Vol. 2, Issue 4
Inside this issue:
- From the president’s desk
- Chapter elections are underway. Meet the candidates.
- SPJ Hall of Fame/Dateline Awards information with HOF/DSA names
- 2017 SDX scholarship winners
- Renew your membership for member rate for Dateline dinner
- Panel discusses ethics of using anonymous sources
- Call for judges for Dateline Award entries
- Region 2 conference recap with link to Mark of Excellence results
- Board member contact information
- Next newsletter copy deadline
From the president’s desk
We are ready to leave the cold winter behind and to savor the newness and vitality of spring. Our chapter is embracing that momentum on several fronts.
Lynn Walsh, national SPJ president, recently was in Washington, D.C., and made time to attend our SPJ program at the New York Times on dealing with anonymous sources in reporting the news.
This is a crucial effort in an era when the current White House administration portrays “the media as the enemy” and claims it is a purveyor of “false news.” It his heartening to see The New York Times and The Washington Post assigning two and three reporters to provide in-depth and substantive coverage for stories, with team reporting.
The downside is that when three reporters cover a single story, there are several equally worthwhile stories that are left uncovered. On an hourly basis, the media is giving coverage to often unsubstantiated comments from President Trump, his family, his staff, his Cabinet and his officials. And we, the public, are missing out on reading other important local, regional, and national stories. On the international level, US news coverage abounds in conflicts, wars, economic upheavals and turbulent elections. We are missing out on some needed analysis as well as coverage of cooperative efforts between the US and foreign countries.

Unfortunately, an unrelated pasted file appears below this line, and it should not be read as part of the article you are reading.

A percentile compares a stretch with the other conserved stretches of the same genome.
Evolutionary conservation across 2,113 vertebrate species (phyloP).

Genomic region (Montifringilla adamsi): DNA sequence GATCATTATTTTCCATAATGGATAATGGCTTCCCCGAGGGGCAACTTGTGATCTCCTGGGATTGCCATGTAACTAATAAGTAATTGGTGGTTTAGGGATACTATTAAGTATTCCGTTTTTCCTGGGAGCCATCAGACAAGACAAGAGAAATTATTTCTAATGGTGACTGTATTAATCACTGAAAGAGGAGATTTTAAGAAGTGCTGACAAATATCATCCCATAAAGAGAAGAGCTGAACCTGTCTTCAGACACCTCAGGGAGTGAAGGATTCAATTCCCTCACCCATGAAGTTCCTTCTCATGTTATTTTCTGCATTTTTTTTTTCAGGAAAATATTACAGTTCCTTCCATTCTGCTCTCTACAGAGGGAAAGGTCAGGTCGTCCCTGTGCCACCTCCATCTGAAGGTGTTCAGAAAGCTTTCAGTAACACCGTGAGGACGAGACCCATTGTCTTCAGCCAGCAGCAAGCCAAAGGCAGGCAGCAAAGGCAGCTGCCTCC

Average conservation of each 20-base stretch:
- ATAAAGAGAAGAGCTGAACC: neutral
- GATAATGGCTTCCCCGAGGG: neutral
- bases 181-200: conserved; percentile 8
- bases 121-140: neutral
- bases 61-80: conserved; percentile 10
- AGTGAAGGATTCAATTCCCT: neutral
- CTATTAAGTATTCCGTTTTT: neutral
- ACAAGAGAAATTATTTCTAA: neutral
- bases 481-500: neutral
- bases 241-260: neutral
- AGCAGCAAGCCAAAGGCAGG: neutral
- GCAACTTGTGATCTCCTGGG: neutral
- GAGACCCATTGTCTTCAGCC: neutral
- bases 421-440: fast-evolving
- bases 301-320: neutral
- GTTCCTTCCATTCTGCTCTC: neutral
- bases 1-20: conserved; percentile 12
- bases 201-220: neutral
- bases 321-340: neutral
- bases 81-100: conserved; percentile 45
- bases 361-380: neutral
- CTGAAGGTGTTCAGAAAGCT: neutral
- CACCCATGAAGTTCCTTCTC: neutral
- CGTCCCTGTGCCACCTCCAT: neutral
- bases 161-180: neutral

In her later remarks, Walsh said that SPJ’s celebration of Ethics Week (from April 24 to April 28) will offer a “big surprise” when the organization’s efforts are unveiled in a special event to be held at Times Square in New York City.
Walsh wants us in Washington to also be involved at the local level. “Please, as a chapter and as Washington D.C. Journalists, join us in sharing how you practice ethical journalism. We will be using the #PressForEthics hashtag on social media, but we also encourage you to create videos on Facebook, etc. to show your users/viewers/readers/listeners what you do behind the scenes to produce ethical journalism.”
She also announced that the new SPJ Supporters Category for membership, approved at the September 2016 national convention, is thriving. “We, at National (SPJ), see this as a successful start. We consistently see the number of individuals joining as supporters growing. Without any clear push for it, or specific programming for it yet, we see this as a good sign and something that will continue. We are very happy that the overall membership supported this idea and we are looking forward to continuing to develop the category into something more members of the public want to be part of.” Chrystal Parvin, National SPJ membership official, confirmed that the new category already has 120 non-voting members.
We commend our colleagues at both The New York Times and at The Washington Post who won Pulitzer Prizes in April for outstanding journalistic work. We also applaud the April 16 column by Washington Post media critic Margaret Sullivan who praised the energetic and “shoe-leather reporting” by the smaller papers who captured Pulitzer Prizes as well, including the Charleston Gazette-Mail of West Virginia, won by reporter Eric Eyre, for his tough look at the US opioid epidemic. He focused on Kermit, WV, with a population of only 392 people. A single pharmacy in poor and rural Mingo County recorded 9 million of these highly addictive and potentially lethal drugs going to one local pharmacy. This county has the 4th highest prescription opioid death rate of any county in the US.